There are a few phrases we vintage sellers hear over and over again from people who aren't familiar with wearing vintage. They include:
My mother/grandmother had one of those!
You make a living selling this stuff?
The clothes are all so tiny!
I really like vintage clothing, but I could never pull off something like that.
That last one really gets my goat. I very strongly believe that style is a state of mind, and any outfit is game if it's created out of confidence in oneself and love for the pieces. I also think that people give clothing too much power, especially vintage clothing. The vintage virgins I've encountered seem to think that donning a 1960s dress will make them look like a Mad Men extra, or wearing a 1940s day dress will make them look matronly, or an 80s number will make them look like Ralph Macchio, etc etc. I want to take people by the shoulders, shake them, and say, "You can style it however you want! The power is yours! The clothes are yours! Make them your own!" But instead of risking an assault charge, I thought I'd put together an example for how to style vintage in a way that feels "you," and how to include vintage pieces into a modern wardrobe. I do this with most of my vintage pieces, as dressing head-to-toe vintage has never really appealed to me. I'm a modern lady who loves her minimalism, feminism, and wearing underwear that doesn't have hooks and boning. Mixing the old and new fits my personality, and if you're just starting to dip your toe into the vast vintage pool, it'll work for you, too.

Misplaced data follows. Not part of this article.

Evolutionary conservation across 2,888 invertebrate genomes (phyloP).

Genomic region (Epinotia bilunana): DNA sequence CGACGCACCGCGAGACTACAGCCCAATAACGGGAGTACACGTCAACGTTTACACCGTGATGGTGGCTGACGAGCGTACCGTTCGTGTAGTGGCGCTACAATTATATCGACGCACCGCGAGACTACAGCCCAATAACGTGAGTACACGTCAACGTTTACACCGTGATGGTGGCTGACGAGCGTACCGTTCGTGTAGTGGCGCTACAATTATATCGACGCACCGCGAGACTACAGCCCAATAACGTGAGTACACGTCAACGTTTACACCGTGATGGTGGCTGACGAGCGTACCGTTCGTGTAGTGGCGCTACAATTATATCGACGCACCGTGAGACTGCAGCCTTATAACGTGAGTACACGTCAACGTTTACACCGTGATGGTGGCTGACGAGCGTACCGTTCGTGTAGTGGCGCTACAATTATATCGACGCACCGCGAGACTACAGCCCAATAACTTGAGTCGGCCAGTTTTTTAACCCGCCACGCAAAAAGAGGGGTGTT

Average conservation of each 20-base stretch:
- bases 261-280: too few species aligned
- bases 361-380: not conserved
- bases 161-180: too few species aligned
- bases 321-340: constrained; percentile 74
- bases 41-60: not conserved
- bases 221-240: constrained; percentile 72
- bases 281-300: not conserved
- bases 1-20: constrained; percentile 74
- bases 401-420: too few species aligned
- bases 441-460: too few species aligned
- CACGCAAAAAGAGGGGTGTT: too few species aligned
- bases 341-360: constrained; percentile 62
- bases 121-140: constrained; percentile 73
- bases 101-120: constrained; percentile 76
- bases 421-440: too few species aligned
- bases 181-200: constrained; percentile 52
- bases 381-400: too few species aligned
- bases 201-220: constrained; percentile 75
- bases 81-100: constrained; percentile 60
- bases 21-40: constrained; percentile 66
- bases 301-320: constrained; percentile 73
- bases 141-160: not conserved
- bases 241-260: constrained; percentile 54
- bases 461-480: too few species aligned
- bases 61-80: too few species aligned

So, here's the outfit. It's a seersucker suit from the 1980s with a lot of great details and boat loads of potential. Not to mention it's super lightweight and perfect for these swampy summer days ahead.
I think most people would see the above and think, "Meh. It's from the 80s. It's seersucker. It's a suit. Three strikes, lady. I'm out." And I get that. Not many people are wearing stuff from the 80s, or seersucker, or suits. Unless you're my friend, Sam, that is. He wears all of those things, sometimes at once.
|Sam in seersucker, and his beautiful wife and my dear friend Ashley, who is wearing a dress from the shop. I love them and their preppy, whiskey-soaked ways.|
As Sam proves, seersucker has serious potential beyond being the required summer uniform for all Brooks Brother's employees, and today I tore up my wardrobe and unearthed the heels I haven't worn in an embarrassingly long time just to prove it so. I purposely chose modern basics to mix in with the suit to show that with just a little creativity (and you really don't even need all that much, I stuck with one color palette because almost everything I own is navy blue), vintage can fit pretty seamlessly into your current wardrobe, whether you're a corporate lady...
or some yuppie who hangs out on boats,
or a tomboy,
or an artist,
or just some spaz with with big hair and glasses.
Vintage clothing isn't just for vintage enthusiasts, and just because something is old doesn't mean it has to be styled that way. Stay tuned for next time when I fashion a colonial bundling sack into a sexy and modern bandage-style dress for a night in da club!